Summary Of Joriah's Their Eyes Were Watching God

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Beth begins as an insecure young girl, who believes no one likes her because she’s too smart. It’s a good beginning. It’s fun to see her smarter than the others and more skillful in fighting. This nicely foreshadows the twist. The audience likes her in the opening. Her human mother fully supports Beth. She’s a peaceful person forced into a war. It’s a good moral dilemma.
Beth later learns that she was once a computer and became human. The motivation for her becoming a computer, based on what Joriah says, feels a bit challenging to believe. Her higher purpose for Beth is to rule without man’s hatred, but she also wants Beth to experience the emotions of grief etc., so it feels a bit contradictory. She wants her to go up against a women who
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Except for feeling like an outcast, it’s difficult to see how it changes anything. In other words, it’s a great twist, but with no payoff. Ultimately, to defeat her foe she has to use both sides – the computer side and the human side.
Joriah presents as a mystifying character. She gives Beth life and says her people help intelligent life forms evolve – and wants her to rule without greed or hate. This is a bit simplistic given the violent world and that Joriah, herself, used violence and destruction. If Joriah truly had a more actionable goal it might have been a great twist.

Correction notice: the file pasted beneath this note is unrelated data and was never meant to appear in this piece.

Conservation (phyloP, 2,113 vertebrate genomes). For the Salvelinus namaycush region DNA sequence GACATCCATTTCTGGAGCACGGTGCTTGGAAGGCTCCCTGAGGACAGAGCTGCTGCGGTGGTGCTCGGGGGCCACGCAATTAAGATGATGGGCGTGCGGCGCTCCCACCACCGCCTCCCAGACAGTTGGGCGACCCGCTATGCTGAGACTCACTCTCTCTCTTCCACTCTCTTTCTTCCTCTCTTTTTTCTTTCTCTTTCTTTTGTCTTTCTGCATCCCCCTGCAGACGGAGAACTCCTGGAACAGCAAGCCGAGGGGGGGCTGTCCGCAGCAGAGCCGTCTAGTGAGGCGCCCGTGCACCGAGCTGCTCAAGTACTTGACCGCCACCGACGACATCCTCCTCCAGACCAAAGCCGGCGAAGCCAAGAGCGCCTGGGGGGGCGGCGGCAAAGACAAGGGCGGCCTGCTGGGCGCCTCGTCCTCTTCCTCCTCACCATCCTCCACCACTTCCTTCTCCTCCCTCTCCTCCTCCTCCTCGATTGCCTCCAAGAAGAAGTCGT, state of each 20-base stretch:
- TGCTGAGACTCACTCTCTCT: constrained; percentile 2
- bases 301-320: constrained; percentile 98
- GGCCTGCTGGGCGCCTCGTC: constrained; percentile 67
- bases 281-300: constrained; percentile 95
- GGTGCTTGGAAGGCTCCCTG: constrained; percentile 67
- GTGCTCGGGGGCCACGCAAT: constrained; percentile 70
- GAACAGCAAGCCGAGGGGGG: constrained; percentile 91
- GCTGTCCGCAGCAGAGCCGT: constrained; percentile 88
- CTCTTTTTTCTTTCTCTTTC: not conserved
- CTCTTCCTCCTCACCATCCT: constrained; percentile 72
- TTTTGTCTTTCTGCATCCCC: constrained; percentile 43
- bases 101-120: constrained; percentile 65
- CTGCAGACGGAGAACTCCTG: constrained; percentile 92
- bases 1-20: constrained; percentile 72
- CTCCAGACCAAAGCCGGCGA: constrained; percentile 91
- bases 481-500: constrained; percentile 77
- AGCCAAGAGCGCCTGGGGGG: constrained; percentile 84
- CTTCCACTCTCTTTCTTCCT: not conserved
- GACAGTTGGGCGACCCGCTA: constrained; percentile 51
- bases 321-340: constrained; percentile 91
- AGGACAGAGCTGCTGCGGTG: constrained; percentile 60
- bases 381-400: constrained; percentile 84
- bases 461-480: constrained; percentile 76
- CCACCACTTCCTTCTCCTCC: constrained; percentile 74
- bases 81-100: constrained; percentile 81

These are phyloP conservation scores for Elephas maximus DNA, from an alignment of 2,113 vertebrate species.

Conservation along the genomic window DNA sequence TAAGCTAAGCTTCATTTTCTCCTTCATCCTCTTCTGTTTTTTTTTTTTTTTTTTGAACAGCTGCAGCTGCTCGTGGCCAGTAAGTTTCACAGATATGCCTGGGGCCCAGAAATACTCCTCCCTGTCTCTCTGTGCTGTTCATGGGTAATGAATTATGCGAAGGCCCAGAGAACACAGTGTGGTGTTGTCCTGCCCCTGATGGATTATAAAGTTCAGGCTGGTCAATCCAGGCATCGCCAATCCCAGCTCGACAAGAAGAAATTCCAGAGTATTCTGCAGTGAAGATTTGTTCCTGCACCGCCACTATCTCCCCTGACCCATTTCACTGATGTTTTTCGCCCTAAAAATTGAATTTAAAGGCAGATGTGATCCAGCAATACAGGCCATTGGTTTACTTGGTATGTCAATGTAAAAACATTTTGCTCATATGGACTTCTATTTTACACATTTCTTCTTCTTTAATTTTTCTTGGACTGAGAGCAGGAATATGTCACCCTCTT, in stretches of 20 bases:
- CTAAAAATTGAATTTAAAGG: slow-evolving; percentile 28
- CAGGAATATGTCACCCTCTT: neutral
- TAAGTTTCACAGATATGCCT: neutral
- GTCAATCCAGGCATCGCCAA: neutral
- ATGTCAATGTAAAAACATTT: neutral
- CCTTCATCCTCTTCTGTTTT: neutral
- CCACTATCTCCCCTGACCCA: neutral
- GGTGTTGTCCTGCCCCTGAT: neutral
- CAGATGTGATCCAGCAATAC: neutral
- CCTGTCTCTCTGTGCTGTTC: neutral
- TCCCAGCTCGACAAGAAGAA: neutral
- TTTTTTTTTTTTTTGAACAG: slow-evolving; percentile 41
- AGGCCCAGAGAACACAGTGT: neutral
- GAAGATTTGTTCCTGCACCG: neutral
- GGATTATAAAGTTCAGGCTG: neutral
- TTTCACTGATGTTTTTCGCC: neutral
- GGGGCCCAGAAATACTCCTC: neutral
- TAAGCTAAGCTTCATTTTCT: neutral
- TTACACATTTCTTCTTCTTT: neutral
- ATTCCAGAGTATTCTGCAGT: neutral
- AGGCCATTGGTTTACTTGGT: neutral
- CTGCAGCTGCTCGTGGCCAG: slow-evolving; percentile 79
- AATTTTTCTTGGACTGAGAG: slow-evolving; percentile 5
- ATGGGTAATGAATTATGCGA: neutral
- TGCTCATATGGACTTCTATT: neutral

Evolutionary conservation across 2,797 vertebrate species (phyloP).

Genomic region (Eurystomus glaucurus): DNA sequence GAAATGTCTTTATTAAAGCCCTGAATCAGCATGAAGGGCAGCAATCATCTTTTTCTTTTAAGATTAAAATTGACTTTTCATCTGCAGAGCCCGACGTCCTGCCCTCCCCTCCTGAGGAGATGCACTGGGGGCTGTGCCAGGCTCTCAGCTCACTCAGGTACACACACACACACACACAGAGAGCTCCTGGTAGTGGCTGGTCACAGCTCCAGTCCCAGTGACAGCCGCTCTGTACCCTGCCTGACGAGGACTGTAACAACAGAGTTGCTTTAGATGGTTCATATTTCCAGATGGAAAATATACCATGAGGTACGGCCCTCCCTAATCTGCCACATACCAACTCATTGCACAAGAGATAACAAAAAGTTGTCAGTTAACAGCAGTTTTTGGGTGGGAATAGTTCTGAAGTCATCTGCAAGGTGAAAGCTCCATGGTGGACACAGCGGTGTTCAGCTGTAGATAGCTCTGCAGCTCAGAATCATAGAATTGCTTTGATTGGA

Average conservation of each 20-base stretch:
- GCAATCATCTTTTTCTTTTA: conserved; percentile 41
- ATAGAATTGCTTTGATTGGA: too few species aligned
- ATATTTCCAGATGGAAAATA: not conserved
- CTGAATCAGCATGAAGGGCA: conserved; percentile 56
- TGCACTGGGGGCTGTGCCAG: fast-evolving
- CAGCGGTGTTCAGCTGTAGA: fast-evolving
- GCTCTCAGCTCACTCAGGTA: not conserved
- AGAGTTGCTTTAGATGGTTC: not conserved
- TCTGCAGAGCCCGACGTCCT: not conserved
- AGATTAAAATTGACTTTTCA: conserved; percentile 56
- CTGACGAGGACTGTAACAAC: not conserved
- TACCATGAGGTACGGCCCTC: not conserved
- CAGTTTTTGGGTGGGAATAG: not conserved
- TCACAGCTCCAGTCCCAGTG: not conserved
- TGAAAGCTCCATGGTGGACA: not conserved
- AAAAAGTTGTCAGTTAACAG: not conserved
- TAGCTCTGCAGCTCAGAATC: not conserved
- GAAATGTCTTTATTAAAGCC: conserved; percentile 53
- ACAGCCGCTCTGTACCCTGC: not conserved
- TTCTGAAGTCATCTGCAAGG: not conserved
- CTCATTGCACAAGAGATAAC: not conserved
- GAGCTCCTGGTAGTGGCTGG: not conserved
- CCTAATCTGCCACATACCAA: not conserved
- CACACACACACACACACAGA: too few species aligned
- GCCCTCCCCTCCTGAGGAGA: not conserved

One doesn’t know who Joriah’s people are. She destroys Earth, so one isn’t sure if she’s a good person or a bad person. Then she tries to talk her way out of it by blaming it on her people not listening to her.
On page 109, Joriah sounds completely out of character when she questions if she should have told Beth about Leigha and says, “I really don’t know.”
What’s the purpose of giving Beth the power of storms? How does that really change anything in the story? .
Angelique is well identified as the antagonist. Her motivations may not be entirely clear regarding her need for power. She hates her father for killing her mother, which gives her some depth. At times she sounds histrionic and overly dramatic in her
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The killing of her father works, but they should exchange some witty banter.
The flashback with Angelique regarding the women slaves is not needed, it hinders the pace, and her backstory is enough.
Angelique can 't hurt Leigha and this shows her vulnerability and makes her complex.
Leigha, as mentioned, is the sweet little girl that everyone loves. She claims her mother’s name was “Beth?” But it’s Megan (page 23). Her relationship with Beth comes much too easily for both of them. Leigha repeating that her name is Leigha, becomes too repetitive.
Chris has potential. One likes that he wants to protect Beth and stand up for her. There’s a nice scene between them when he challenges her. This is what creates good chemistry. They share better chemistry as children/teen than adults. However, it’s a bit odd that he has known for years about her history; it’s challenging to believe this and has mentioned the purpose isn’t clear.
Unfortunately, the villagers and the character of Masibi do not fully engage. One reason is because they don’t challenge Beth as a character. They all like her and follow her directions without questions.
The dialogue or the dialect of the villagers also isn’t appealing, “Now ain’t you the handsome one,” and “You’re kinda cute, too, girl.” Overall, they add nothing exciting to the main
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